I was a huge fan of Husker Du and saw them many times during the 1980s. After the Du broke up, I saw Bob Mould acoustically on the “Workbook” tour and then again with his second power trio, Sugar. In my book, Mould could do (or is that “du”) no wrong…that is until I read his biography called “See A Little Light.” What an artistic ponce he turned out to be…second only to the other major artistic blowhard, Pete Townshend. I got real sick and tired of reading about the suffering artist and realized the guy was pretty much a bastard to those around him. When I read biographies of my favorite artists, I usually end up rediscovering their recordings in a big way, but after reading Mould’s book I wasn’t sure I’d ever want to listen to him again. So it was with much trepidation (and a recommendation from my buddy Glen) that I checked out Mould’s latest record “Silver Age.” A return to “Du-ville,” it’s not…but it is a good record that finds Mould reconnected with his fuzzed out rockin’ mojo. Now if I could just stop hearing it without the book tinting my rose colored glasses, I might really be able to get behind it.
Song Of The Day by Eric Berman – The Jukebox Series #17 – Nancy Sinatra: “These Boots Are Made For Walking” b/w “Sugar Town” – Rhino/Collectables 45 RPM Single 033 (M2/N2)
“The Jukebox Series” focuses on the 80 records that inhabit my 1963 Seeburg LPC1 jukebox. I’ve had my jukebox (or as I like to call it “the prehistoric iPod”) for a little over twelve years and in that time I’d like to think that I’ve perfected the mix of 45s within.
Talent doesn’t always run in the family, but back in the late 1960s a lesser talent was matched with the likes of producer, arranger and all-around Svengali Lee Hazelwood, and solid gold was minted. Case in point is today’s Jukebox classic, “These Boots Are Made For Walking” by Nancy Sinatra.
Let’s face it, Nancy Sinatra would have never received the breaks she got in the music business had it not been for her iconic father, Frank Sinatra and his record label. That’s not to say that Nancy Sinatra is untalented. She possesses a passable voice, and during the 1960s she wasn’t too hard to look at either.
Today’s Song Of The Day was written and produced by Lee Hazlewood who encouraged Sinatra to sing the song as if she were “a sixteen year old girl who fucks truck drivers.” Hazlewood had originally intended to record the song himself, but the song worked much better coming from the perspective of a woman. (Perhaps, not coming from a 16 year old girl, but certainly an empowered woman.) Sinatra: “The image created by ‘Boots’ isn’t the real me. ‘Boots’ was hard and I’m as soft as they come.” (Quote from Song Facts) That said, the song established Nancy Sinatra as a no-nonsense, take no prisoners kind of artist, and it ultimately went on to sell over six million copies worldwide.
Sinatra was no fly-by-night artist and during her career, she managed to land 10 hits on the Billboard charts including “How Does That Grab You Darlin’,” “Friday’s Child,” the Lee Hazelwood duets “Summer Wine,” “Jackson,” “Oh, Lonesome Me” and “Some Velvet Morning,” “You Only Live Twice,” and her chart topping duet with her famous father “Somethin’ Stupid.” And even though she was signed to her father’s Reprise record label, she was still in danger of being dropped from her contract.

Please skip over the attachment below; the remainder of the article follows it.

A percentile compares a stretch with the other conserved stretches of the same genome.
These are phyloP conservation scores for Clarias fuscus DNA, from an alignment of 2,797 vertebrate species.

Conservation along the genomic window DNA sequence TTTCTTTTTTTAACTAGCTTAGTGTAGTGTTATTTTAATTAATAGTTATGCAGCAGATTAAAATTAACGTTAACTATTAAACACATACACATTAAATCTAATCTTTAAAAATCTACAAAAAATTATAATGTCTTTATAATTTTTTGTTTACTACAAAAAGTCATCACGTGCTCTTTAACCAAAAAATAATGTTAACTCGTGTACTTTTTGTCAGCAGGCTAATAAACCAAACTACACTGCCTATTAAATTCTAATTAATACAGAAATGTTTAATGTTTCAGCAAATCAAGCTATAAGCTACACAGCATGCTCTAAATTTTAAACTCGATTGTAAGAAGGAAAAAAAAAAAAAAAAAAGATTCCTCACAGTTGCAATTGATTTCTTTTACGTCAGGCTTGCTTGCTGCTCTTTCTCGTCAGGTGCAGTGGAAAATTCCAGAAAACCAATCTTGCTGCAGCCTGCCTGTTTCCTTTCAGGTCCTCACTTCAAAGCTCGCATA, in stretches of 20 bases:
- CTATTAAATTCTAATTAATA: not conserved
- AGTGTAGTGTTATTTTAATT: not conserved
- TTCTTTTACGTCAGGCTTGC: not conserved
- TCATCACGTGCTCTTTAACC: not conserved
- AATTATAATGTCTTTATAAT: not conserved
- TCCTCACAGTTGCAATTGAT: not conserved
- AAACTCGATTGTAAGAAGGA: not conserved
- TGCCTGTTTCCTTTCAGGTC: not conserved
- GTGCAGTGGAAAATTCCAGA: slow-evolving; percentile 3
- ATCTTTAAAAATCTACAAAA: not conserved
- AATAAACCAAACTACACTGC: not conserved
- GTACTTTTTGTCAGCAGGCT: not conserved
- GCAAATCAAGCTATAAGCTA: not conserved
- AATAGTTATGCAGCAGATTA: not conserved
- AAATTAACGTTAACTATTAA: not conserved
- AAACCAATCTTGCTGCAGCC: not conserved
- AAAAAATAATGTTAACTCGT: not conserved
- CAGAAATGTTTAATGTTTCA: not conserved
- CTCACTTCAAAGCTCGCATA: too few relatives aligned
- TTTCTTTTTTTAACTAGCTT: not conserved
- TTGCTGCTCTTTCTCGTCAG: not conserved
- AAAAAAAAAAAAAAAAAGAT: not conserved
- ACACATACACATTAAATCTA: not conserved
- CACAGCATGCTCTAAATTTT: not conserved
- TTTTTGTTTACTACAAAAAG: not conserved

Lee Hazlewood: “When ‘Boots’ was #1 in half the countries in the world, Nancy came over to my house, and she was crying. She said, ‘They didn’t pick up on my option at Reprise and they said I owed them $12,000.’ I said, ‘You’re kidding, we’ve got the biggest record in the world.’ I rang my lawyer in New York and I rang Nancy the next day and said, ‘How would you like $1 million? I’ve got 3 labels that are offering that for you right now and I can get something pretty good for myself as well.’ She talked to her father and he said she could write her own contract with Reprise – after all she was selling more records than him at the time.” (Quotes from 1000 UK #1 Hits via Song Facts.)
Wrecking Crew stalwarts including Al Casey, Tommy Tedesco and Billy Strange (guitar), Carole Kaye (electric bass), Hal Blaine (drums), Don Randi (keyboards), Chuck Berghofer (string bass) and Ollie Mitchell, Roy Caton and Lew McCreary (horns) were all present and accounted for on the session that gave us this number one hit in February of 1966. A video was also shot for the song to be played on “Scopitone Video Jukeboxes,” and in 1966 and 1967, Sinatra traveled to Vietnam to perform the song for the troops, who adopted it as their unofficial anthem.
So what ever became of the boots that Sinatra wears on the cover of the Boots album? The now-famous boots were made into table lamps that sit on either side of Sinatra’s couch at home.
The flip of today’s double A-sided single, “Sugar Town” climbed to the #5 position on the pop charts in December of 1966, and also reached the top slot on the Easy Listening charts in January of 1967. The song appeared on the follow-up album to Boots called Sugar, and was also performed on Sinatra’s Movin’ With Nancy TV special in 1967.
As light and innocuous as it may seem, “Sugar Town” was actually written about taking LSD, Hazelwood: “I was in a folk club in LA which had two levels. I could see these kids lining up sugar cubes and they had an eye-dropper and were putting something on them. I wasn’t a doper so I didn’t know what it was but I asked them. It was LSD and one of the kids said, ‘You know, it’s kinda Sugar Town.’ Nancy knew what the song was about because I told her, but luckily Reprise didn’t.” (Quote from Song Facts.)